I knew uploading my grades would be a problem, partly as the online grade entry system is not connected to the online gradebook system used the rest of the term. Among the problems I knew were coming, you can't load the grade entry page except in Internet Explorer, and you can't even do that without lowering security restrictions for the site. When I went to that seminar about the system they couldn't get it to run at all in the computer lab, and they had to just have the system administrator log in so security on that site could be turned down.
I have an iMac in the office, and no Windows system except that of the computer labs, and would this would work with the old Internet Explorer for OS X? They had no idea. Well, you know, naturally. It's a violation of web designer ethics to actually test a web page design on a second browser or alternate platform; just tell users to change their computer instead.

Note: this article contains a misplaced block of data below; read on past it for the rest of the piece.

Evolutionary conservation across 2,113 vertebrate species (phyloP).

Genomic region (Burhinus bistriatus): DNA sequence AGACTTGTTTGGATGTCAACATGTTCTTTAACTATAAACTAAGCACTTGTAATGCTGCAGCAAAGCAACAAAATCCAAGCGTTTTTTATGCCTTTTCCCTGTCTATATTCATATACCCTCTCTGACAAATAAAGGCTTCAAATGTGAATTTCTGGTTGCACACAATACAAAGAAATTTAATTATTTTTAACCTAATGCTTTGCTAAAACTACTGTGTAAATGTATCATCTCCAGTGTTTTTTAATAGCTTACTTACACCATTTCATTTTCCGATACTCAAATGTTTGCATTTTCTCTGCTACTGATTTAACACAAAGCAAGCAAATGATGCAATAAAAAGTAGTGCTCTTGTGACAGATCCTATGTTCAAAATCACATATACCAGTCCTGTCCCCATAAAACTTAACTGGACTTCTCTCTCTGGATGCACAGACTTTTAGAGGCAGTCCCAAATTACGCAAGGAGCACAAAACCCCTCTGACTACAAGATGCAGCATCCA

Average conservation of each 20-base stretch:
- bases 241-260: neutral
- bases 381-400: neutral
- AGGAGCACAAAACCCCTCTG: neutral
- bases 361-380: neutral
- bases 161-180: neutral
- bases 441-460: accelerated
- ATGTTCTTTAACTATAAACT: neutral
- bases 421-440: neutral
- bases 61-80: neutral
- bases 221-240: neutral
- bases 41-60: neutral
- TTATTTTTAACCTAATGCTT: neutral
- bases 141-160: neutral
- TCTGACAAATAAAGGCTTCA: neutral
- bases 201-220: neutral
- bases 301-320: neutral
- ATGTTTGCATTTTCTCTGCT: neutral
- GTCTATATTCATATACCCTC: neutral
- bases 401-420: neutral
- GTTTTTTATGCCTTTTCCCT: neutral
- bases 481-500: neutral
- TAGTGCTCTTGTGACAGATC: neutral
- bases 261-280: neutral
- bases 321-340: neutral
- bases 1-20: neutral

And they topped my expectations: the URL given for the online grade-entry system does not work. It gives me a 404 error. Tech support, ever-ready with worthless advice, told me I just had to follow the instruction guide at the top of the page. I explained again the page gives me a 404 error. They'll get back to me. I complained to the former department secretary (who else can I complain to?) that I'm ready to give grades for quantum mechanics, but I have to insist on the university meeting me halfway. Oh, my four students are getting A's or A+'s.
Not to sound cranky -- even I can have a bad day, though by any reasonable standard this is modestly irritating rather than bad -- but also I called the maintenance office yesterday. They said they'd tried calling but I must have given them the wrong number. They did call my apartment this morning, at 9:01 am, to say they'd arranged for the guy to recharge the air conditioner Tuesday, between 2 and 3 pm. Monday is Labour Day, so it'll be an extra day of trying to redirect cool air from other rooms. Bleah.
Trivia: The Mathematical Association of America's National Committee on Mathematical Requirements recommended in 1923 the ÷ obelus be dropped from algebraic expressions, in favor of the / solidus, to symbolize division. Source: A History of Mathematical Notations, Florian Cajori.
Currently Reading: The Gameplayers of Zan, MA Foster.